Current thinking is that scientific research should be readily reproducible, discoverable, and openly accessible. There is also significant drive to develop open educational resources in the interests of easing economic burdens on student populations. The challenge then for libraries, content providers and platform providers is how best to implement strategies, technologies and practices in support of those concerns. But there are questions that must be addressed in discussing open science, open educational resources, open access monographs, etc. What supports are necessary in bringing this open approach into reality? What may be feasible in building an inclusive and collaborative knowledge infrastructure in this environment? What are key elements or best practices? What fiscal models or arrangements might be needed to ensure sustainability? Which sector (academic, government/public, commercial, etc.) is best positioned to muster the necessary resources?
Recent years have introduced a variety of new technologies into the mainstream, such as artificial intelligence, data science, and virtual and augmented reality. As the research community increasingly uses these tools and techniques to generate findings, what are the needs of the library in supporting the research activity as well as the resulting output? This virtual conference will explore technologies supported by the modern research library and the impact on both workflow and workforce. The first block of the day will consist of discussions of the administrative view of new technologies impacting on the library with the rest of the day given over to case studies.
Super computing is used by scientists and engineers working on complex research problems. Such investigations may involve data-intensive applications that consume enormous amounts of bandwidth and computing power. Instruction on campus is increasingly tied to learning management systems, which require seamless integration with information resources found in libraries. At the same time, libraries are expressing numerous concerns associated with digital asset and access management. Where is the institutional IT department and just how far can its resources be stretched? This virtual event will look at systems demands found on campus and offer examples of how innovative research institutions (and most particularly, their libraries) are meeting the challenges of talent-sourcing, integration, and support. The first block of speakers address the topic at a high level, the second block of speakers address specific types of computing and IT services that the library is asked to support in some fashion and the third discusses policy concerns such as privacy and ethical use of collected data.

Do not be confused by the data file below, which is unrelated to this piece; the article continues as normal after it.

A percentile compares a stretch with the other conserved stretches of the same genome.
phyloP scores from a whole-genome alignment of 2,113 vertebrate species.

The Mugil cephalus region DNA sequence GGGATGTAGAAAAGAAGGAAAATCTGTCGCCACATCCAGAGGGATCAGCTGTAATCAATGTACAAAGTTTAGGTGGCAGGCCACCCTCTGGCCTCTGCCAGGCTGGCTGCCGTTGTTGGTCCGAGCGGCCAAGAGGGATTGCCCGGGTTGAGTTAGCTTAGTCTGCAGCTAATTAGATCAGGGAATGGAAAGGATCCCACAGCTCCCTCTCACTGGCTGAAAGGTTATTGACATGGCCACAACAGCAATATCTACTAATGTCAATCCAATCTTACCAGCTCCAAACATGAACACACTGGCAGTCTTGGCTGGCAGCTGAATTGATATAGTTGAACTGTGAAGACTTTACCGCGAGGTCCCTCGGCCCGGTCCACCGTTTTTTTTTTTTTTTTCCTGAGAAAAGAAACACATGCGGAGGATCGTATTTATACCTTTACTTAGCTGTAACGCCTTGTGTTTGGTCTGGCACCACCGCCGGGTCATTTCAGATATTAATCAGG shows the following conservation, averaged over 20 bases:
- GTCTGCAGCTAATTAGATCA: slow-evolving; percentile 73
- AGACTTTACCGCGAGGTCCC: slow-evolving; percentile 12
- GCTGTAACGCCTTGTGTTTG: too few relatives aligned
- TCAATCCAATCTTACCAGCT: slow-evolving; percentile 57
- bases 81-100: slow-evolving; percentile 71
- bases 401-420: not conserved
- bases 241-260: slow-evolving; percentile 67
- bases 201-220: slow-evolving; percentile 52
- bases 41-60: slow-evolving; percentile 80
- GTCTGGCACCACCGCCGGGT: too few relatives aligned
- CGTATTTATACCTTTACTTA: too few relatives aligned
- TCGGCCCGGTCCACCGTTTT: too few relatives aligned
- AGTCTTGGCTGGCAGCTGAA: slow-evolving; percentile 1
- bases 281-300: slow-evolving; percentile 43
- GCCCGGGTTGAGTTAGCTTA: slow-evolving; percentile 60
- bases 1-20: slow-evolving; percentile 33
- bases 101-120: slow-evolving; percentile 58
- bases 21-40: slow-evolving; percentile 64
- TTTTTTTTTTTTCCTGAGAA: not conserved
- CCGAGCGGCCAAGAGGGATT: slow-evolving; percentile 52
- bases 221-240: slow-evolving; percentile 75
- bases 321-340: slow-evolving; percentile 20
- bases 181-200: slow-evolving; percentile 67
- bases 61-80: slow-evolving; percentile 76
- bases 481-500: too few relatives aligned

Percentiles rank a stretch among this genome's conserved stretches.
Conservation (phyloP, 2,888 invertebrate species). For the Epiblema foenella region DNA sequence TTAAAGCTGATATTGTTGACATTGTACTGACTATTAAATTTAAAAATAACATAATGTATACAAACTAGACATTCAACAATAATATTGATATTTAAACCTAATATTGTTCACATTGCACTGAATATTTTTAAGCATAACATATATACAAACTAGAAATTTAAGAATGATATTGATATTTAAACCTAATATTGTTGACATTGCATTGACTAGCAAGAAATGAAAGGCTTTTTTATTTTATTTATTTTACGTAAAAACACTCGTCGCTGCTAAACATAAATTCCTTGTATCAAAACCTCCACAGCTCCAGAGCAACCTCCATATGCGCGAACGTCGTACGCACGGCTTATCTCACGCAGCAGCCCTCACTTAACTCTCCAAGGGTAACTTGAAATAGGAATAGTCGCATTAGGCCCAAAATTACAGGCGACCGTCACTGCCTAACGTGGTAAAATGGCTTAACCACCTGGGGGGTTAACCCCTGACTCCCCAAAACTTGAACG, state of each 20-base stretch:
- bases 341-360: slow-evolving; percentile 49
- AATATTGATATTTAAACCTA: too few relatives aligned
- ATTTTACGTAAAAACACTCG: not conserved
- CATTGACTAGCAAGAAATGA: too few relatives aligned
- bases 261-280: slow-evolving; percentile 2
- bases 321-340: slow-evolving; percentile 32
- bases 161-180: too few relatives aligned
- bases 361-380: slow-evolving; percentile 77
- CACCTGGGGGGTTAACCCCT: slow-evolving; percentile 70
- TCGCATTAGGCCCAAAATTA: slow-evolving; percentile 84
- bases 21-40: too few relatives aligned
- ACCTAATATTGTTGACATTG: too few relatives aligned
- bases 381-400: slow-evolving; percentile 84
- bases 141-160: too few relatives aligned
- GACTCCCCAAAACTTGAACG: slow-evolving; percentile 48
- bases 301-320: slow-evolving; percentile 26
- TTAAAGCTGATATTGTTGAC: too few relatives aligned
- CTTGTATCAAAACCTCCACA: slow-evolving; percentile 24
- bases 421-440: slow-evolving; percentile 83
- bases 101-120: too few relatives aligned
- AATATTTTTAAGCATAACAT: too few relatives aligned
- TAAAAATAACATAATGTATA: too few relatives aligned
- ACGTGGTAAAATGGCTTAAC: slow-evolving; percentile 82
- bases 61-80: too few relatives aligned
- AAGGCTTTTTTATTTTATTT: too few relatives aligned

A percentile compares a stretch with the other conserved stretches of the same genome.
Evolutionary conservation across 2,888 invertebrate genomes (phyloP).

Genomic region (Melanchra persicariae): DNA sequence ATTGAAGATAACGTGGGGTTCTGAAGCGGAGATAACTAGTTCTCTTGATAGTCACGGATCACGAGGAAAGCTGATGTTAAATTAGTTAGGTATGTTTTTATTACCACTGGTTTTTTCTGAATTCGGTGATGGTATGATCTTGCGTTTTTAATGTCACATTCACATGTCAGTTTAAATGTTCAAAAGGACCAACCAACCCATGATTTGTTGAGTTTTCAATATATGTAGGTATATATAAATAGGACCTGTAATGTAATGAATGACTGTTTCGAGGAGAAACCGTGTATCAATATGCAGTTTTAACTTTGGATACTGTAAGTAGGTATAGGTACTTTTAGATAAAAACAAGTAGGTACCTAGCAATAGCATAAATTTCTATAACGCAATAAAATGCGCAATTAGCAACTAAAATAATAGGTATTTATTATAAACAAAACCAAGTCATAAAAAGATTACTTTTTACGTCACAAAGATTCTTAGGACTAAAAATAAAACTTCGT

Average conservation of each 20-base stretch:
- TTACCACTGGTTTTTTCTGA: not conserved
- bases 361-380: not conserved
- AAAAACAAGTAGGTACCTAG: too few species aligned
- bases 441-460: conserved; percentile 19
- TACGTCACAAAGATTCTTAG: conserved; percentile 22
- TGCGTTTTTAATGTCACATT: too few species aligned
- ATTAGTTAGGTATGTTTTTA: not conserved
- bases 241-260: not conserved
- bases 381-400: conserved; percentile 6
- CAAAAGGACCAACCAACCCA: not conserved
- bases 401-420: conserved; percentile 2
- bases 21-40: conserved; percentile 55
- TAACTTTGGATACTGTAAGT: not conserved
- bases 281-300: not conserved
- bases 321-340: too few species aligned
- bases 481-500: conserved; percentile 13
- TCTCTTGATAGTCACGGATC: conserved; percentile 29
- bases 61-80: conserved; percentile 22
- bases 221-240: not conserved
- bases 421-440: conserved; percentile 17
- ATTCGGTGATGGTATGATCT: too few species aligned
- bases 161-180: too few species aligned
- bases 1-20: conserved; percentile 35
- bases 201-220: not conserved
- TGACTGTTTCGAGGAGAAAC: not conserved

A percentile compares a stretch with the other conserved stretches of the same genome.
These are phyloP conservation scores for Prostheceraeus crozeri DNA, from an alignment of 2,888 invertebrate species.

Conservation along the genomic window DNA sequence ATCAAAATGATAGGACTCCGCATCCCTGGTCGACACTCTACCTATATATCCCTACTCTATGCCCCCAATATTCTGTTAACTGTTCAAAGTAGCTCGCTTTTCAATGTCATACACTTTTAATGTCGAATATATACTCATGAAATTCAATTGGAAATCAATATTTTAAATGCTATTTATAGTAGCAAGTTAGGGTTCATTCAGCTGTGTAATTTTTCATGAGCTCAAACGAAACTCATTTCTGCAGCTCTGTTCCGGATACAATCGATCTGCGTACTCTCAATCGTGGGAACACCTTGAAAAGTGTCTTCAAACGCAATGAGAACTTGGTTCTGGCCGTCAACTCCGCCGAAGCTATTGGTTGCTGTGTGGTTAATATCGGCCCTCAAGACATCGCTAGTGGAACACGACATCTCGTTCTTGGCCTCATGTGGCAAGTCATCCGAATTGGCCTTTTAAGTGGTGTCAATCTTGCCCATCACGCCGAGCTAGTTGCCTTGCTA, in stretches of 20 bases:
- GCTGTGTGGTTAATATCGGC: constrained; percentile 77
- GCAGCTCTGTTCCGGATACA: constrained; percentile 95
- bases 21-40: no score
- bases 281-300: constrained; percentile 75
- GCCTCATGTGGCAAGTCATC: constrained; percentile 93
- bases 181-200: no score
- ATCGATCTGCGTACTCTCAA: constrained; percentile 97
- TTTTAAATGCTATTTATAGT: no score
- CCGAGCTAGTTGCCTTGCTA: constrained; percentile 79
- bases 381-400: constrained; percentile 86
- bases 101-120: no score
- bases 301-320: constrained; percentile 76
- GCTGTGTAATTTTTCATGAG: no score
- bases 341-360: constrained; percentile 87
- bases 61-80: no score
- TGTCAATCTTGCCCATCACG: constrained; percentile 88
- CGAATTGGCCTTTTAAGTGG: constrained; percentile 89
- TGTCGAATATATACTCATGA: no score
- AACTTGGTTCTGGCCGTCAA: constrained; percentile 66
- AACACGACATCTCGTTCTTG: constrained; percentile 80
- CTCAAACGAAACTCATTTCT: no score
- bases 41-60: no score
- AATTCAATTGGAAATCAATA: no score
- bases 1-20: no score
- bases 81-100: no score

Rob Sanderson of the J. Paul Getty Trust tweeted in 2018 that “The interface /is/ the application, regardless of the technology. Building better interfaces is building a better world.” What are the implications of that for both library and vendor communities? Data sets, open educational resources, video and audio files are part and parcel of academic activity. Such output may be properly housed on institutional servers but is the associated metadata for those materials sufficient to enable reuse by others in the long-term? What might libraries need to do to better support discovery and reuse of research output that has not been (or may never be) fully integrated with more traditional publication formats? What elements (descriptive or otherwise) might need to be included in order for users to understand the potential reuse of the material? And at the same time, is it reasonable to expect a single interface to satisfy the diverse needs of the domain expert, the interdisciplinary scholar, as well as the undergraduate just beginning to explore? How complex can a useful interface be? Is it possible to reverse devotion to the single search box? It’s time to talk about design and use of a service’s native interface!
According to Wikipedia, the preprint is a “version of a scholarly or scientific paper that precedes publication in a peer-reviewed scholarly or scientific journal”. Preprint archives, such as arXiv and SSRN, rapidly achieved prominence in both the hard and social sciences as rapid access to new work became a priority. It’s wonderful to have those platforms, but what are best practices for libraries and other content providers in working with them? Should preprints be assigned DOIs? What relationship should exist between pre-prints and discovery services? What is the interoperability with link resolvers like? What are the implications for citation practices?